Being one of the most legendary venues in rock history doesn’t pay the bills. At least not in Manhattan, where storied punk club CBGB was forced by a rent dispute to shutter its doors in 2006.

Decades earlier, New York City was a different place. The Lower East Side, in the ’70s, was a gritty neighborhood filled with young artists and plenty of characters. One of those characters was Hilly Kristal, a former jazz club manager and bar owner who opened CBGB and OMFUG in 1973. The initials stood for Country, Bluegrass, Blues and Other Music For Uplifting Gormandizers, because those were the genres Kristal planned to feature at the club.

Instead, a different kind of music took root in the club at 315 Bowery. By way of Kristal’s open door policy – along with a rule about no cover songs – CBGB became home to a generation of raw, poetic and even artful musicians. The club became synonymous with punk rock, and a breeding ground for bands such as Television, the Patti Smith Group, Blondie, Talking Heads, Richard Hell and the Voidoids, the Dead Boys and the Ramones.

Because of the groups, and the scene, that it spurned, CBGB became a mecca for like-minded musicians. Elvis Costello and the Police played some of their first American gigs there, and the club turned into a hardcore punk venue in the ’80s. Because of its history, it also slowly turned into a rock shrine, paid worship by fans and rock stars via black t-shirts with the club’s famous logo printed on them. Old gigs became the stuff of lore. The nasty bathroom became notorious.

But all that history, fame and awe didn’t matter so much when Manhattan was continuing a trend of urban renewal in the 21st century. Kristal and his landlord, the Bowery Residents’ Committee, began feuding over rising rental fees. When CBGB opened, the upstairs was a flophouse. In a sign of changing times, it was now a homeless shelter, run by the BRC – whose only commercial tenant was the famous punk club. A lawsuit was filed over unpaid rent, and BRC and Kristal reached an agreement that resulted in CBGB moving out.

“The emotions are very mixed, you put 30 years of your life into something and it becomes your home,” Kristal said during the final weeks of CBGB. “I mean I’ve probably been here more than I have in any other place for all these years. It’s like all of a sudden getting kicked out of your home.”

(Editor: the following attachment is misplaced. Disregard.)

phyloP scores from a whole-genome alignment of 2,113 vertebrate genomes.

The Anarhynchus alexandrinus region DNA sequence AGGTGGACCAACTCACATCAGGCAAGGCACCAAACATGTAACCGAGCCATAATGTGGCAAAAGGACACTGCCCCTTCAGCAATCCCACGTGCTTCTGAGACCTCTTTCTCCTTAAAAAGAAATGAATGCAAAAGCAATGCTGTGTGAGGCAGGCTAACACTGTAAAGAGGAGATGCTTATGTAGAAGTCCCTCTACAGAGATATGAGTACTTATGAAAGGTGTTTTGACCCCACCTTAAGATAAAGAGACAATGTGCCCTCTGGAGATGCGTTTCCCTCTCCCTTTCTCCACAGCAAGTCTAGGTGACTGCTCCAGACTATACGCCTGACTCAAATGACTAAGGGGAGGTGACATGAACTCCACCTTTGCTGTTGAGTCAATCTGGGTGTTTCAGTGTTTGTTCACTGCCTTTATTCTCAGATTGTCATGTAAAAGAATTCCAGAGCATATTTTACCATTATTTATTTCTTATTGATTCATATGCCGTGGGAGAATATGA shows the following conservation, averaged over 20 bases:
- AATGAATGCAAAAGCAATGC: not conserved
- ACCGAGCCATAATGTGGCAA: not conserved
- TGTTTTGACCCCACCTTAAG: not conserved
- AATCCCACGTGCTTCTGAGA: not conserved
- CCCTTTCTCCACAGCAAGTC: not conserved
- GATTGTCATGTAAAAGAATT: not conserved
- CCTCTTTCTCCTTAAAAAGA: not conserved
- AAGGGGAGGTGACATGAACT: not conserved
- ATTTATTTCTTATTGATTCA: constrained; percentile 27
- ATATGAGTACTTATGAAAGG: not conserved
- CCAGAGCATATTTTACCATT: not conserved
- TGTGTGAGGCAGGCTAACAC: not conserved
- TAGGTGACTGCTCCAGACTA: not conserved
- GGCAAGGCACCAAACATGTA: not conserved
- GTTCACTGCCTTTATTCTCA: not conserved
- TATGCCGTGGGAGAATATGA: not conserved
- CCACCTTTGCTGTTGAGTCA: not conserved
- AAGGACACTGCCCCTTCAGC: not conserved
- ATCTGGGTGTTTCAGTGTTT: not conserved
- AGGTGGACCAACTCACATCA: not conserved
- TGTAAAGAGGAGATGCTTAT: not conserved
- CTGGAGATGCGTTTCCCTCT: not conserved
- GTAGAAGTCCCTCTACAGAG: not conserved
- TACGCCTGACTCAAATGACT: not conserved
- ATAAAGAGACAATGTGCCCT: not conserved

CBGB didn’t go down without a fight. Talking Heads’ David Byrne and E Street Band guitarist Steven Van Zandt both tried to intervene and find a way to preserve the club, but to little avail. Instead, CBGB turned its last weeks into a celebration of its storied history. Debbie Harry and Chris Stein played an acoustic set of Blondie tunes. Patti Smith performed two sets for the last-ever gig, playing to a packed crowd in the tiny venue, and people listening on satellite radio, on October 15, 2006

Smith and company didn’t just play from their influential cannon of poetic punk, but honored the many CBGB bands that had proven to be so influential on music. She welcomed special guests Flea (of the Red Hot Chili Peppers) and Richard Lloyd (of Television). Guitarist Lenny Kaye took lead vocals on a bunch of Ramones tunes. And after rampaging through “Horses/Gloria,” Smith performed “Elegie,” name-checking all the punk musicians and supporters who had died over the years. Although this occasion was worthy of tears for Smith, she reminded fans that punk wasn’t limited to one venue, no matter how famous.

“Kids, they’ll find some other club,” she said from CBGB’s angled stage, “that nobody wants, and you got one guy who believes in you, and you just do your thing. And anybody can do that, anywhere in the world, anytime.”

Kristal had hoped to move CBGB, along with its famous urinals and other ephemera, to another place in New York or, possibly, Las Vegas. That didn’t happen before Hilly died at the age of 75 in 2007, from complications related to lung cancer. A fashion boutique moved into the club’s old home in 2008.

CBGB has since become a brand, associated with a radio channel, music festivals and an airport bar in New Jersey. It’s also become a rock ’n’ roll artifact – its awning moved to the Rock and Roll Hall of Fame, its former address included in the U.S. National Register of Historic Places, its iconic t-shirts worn all over the world.

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